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Epistemic criteria are the standards used to evaluate scientific products (e.g., models, evidence, arguments). In this study, we analyzed epistemic criteria for good models generated by 324 middle-school students. After evaluating a range of scientific models, but before extensive instruction or experience with model-based reasoning practices, students generated lists of criteria of good scientific models. Students' individual lists of criteria were compared to expert criteria, identified by philosophers of science, and with findings from previous research on students' understanding of modeling. The most commonly listed criteria referred to the clarity, pictorial form, and explanatory function of models. Almost a quarter of the students included criteria relating to model fit with evidence. Students' criteria provided insights into their understanding of the explanatory and descriptive goals of models; the constitutive, communicative, and epistemic features of models; and the role of evidence in supporting models. Collectively, students demonstrated familiarity with a wide range of modeling ideas that can be leveraged in instruction to promote deeper understandings of the modeling practice. We argue that inquiry-based science instruction should include a strong emphasis on epistemic criteria. © 2011 Wiley Periodicals, Inc., Inc. J Res Sci Teach 48: 486–511, 2011
Article
Genetics is the cornerstone of modern biology and understanding genetics is a critical aspect of scientific literacy. Research has shown, however, that many high school graduates lack fundamental understandings in genetics necessary to make informed decisions or to participate in public debates over emerging technologies in molecular genetics. Currently, much of genetics instruction occurs at the high school level. However, recent policy reports suggest that we may need to begin introducing aspects of core concepts in earlier grades and to successively develop students’ understandings of these concepts in subsequent grades. Given the paucity of research about genetics learning at the middle school level, we know very little about what students in earlier grades are capable of reasoning about in this domain. In this paper, we discuss a research study aimed at fostering deeper understandings of molecular genetics at the middle school level. As part of the research we designed a two-week model-based inquiry unit implemented in two 7th grade classrooms (N = 135). We describe our instructional design and report results based on analysis of pre/post assessments and written artifacts of the unit. Our findings suggest that middle school students can develop: (a) a view of genes as productive instructions for proteins, (b) an understanding of the role of proteins in mediating genetic effects, and (c) can use this knowledge to reason about a novel genetic phenomena. However, there were significant differences in the learning gains in both classrooms and we provide speculative explanations of what may have caused these differences. KeywordsBiology–Curriculum development–Genetics–Implementation–Middle school–Qualitative research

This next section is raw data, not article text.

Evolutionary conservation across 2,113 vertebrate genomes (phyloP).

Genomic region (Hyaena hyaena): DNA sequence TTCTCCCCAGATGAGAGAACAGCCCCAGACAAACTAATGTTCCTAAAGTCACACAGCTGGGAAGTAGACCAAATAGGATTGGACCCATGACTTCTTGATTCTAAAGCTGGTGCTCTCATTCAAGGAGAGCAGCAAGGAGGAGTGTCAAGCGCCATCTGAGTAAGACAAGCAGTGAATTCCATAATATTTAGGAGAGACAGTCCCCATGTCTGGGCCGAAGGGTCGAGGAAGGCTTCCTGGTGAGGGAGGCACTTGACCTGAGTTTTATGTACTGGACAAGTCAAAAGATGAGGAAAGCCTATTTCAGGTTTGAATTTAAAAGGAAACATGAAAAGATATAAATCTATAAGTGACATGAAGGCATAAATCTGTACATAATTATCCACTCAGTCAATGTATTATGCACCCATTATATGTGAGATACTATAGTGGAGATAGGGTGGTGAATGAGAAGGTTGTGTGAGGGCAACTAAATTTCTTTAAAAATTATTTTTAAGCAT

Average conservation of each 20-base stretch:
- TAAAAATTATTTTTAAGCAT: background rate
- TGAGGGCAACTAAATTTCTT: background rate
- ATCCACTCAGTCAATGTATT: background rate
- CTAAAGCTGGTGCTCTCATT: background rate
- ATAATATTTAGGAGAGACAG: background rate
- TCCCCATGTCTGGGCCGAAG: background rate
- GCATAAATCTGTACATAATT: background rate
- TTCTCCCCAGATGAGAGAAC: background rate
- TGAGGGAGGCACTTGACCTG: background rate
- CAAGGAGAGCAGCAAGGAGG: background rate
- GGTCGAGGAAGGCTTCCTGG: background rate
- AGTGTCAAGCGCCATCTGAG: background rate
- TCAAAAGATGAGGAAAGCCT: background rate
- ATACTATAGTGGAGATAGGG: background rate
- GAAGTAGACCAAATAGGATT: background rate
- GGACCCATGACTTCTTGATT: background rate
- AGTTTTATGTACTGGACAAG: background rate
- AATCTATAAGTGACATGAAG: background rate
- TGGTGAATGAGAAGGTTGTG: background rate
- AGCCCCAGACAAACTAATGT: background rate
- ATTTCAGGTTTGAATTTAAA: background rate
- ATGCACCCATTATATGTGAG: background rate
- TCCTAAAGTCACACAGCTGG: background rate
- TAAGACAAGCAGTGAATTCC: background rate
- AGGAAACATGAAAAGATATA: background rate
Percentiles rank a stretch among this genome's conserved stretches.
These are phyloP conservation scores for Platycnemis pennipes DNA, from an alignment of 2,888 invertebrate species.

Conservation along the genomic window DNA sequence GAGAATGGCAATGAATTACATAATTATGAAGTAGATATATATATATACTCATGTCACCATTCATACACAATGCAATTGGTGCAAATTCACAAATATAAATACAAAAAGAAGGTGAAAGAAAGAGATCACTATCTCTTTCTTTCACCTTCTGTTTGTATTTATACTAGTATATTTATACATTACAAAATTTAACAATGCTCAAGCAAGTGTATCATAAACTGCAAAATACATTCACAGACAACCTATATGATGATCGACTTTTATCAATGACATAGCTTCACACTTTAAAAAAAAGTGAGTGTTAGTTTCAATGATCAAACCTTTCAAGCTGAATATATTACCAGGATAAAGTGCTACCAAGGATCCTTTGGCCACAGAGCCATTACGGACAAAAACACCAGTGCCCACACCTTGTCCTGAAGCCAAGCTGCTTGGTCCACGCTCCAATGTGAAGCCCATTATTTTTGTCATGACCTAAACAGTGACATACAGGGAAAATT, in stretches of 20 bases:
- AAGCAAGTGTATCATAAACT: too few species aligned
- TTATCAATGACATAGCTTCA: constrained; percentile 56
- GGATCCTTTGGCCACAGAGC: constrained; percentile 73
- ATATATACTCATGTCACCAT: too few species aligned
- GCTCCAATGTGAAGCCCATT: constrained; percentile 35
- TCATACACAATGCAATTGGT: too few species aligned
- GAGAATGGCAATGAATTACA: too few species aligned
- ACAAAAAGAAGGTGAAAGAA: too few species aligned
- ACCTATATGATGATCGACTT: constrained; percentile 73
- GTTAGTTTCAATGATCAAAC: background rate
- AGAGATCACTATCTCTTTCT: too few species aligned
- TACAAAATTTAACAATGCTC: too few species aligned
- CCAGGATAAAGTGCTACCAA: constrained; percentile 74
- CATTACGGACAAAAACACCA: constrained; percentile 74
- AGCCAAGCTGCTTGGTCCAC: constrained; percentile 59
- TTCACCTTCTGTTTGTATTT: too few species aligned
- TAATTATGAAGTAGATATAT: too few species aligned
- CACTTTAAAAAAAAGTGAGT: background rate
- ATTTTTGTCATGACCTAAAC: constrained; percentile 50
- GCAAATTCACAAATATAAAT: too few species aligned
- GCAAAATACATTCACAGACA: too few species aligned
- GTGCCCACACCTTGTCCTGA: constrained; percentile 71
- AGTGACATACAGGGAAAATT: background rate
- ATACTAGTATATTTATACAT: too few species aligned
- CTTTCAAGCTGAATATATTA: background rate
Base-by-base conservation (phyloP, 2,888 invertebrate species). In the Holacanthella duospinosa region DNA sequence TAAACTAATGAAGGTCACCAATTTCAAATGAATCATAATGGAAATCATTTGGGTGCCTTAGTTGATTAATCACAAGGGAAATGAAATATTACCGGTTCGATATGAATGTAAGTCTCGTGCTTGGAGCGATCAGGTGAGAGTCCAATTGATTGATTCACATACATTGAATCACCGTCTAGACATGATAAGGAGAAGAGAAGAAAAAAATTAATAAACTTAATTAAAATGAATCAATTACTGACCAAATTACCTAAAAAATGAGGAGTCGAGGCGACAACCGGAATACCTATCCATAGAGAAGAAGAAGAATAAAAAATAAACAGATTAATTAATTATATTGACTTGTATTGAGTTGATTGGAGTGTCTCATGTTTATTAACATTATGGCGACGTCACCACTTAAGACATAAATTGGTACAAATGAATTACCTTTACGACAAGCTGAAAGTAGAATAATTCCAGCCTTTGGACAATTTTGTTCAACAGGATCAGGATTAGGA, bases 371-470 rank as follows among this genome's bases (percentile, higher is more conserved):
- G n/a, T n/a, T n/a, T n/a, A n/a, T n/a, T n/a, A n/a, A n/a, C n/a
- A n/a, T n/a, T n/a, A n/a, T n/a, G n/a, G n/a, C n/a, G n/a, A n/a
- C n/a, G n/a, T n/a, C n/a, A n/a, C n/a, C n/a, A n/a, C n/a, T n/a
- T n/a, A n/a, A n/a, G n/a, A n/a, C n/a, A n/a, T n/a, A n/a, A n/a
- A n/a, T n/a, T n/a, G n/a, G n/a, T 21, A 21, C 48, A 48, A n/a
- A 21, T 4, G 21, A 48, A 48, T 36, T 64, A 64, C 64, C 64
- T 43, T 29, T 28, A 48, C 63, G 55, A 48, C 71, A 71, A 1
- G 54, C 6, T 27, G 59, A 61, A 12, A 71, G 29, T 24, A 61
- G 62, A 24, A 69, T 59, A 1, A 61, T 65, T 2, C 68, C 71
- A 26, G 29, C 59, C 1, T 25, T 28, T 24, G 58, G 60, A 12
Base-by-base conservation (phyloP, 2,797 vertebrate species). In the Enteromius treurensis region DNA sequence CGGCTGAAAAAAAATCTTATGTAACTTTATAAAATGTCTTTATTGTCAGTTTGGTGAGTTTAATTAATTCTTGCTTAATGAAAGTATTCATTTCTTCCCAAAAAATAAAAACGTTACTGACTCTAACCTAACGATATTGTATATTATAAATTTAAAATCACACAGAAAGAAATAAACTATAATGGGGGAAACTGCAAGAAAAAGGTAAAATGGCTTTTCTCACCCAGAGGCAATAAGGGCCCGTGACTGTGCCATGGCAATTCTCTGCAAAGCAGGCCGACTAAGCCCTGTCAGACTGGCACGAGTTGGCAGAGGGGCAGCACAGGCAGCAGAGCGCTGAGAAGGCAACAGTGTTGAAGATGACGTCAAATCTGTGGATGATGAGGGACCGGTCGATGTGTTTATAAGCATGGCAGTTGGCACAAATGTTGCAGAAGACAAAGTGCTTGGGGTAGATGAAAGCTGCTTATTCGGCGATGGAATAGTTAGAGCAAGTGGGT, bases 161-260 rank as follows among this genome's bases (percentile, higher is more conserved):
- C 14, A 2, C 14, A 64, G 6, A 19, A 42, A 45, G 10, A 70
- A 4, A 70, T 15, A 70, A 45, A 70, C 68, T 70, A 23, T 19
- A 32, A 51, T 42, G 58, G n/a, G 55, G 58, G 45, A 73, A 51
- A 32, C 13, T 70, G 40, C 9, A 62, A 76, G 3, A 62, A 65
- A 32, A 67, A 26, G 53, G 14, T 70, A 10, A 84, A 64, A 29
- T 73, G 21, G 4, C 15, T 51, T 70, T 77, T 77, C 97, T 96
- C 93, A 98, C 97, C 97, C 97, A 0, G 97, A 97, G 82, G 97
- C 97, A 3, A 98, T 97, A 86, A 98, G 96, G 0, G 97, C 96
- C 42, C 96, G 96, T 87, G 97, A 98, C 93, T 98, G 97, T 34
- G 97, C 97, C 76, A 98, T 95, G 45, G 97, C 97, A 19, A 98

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In this article, interactive processes among group partners and the relationship of these processes to problem-solving outcomes are investigated in 2 contrasting groups. The case study groups were selected for robust differences in the quality of their written solutions to a problem and parallel differences in the quality of the group members' interaction. In 1 group correct proposals were generated, confirmed, docu- mented, and reflected upon. In the other, they were generated, rejected without ratio- nale, and for the most part left undocumented. The analyses identified 3 major contrastive dimensions in group interaction—the mutuality of exchanges, the achievement of joint attentional engagement, and the alignment of group members' goals for the problem solving process. A focus on group-level characteristics offers a distinctive strategy for examining small group learning and paves the way to under- standing reasons for variability of outcomes in collaborative ventures. These dimen- sions may usefully inform the design and assessment of collaborative learning envi- ronments.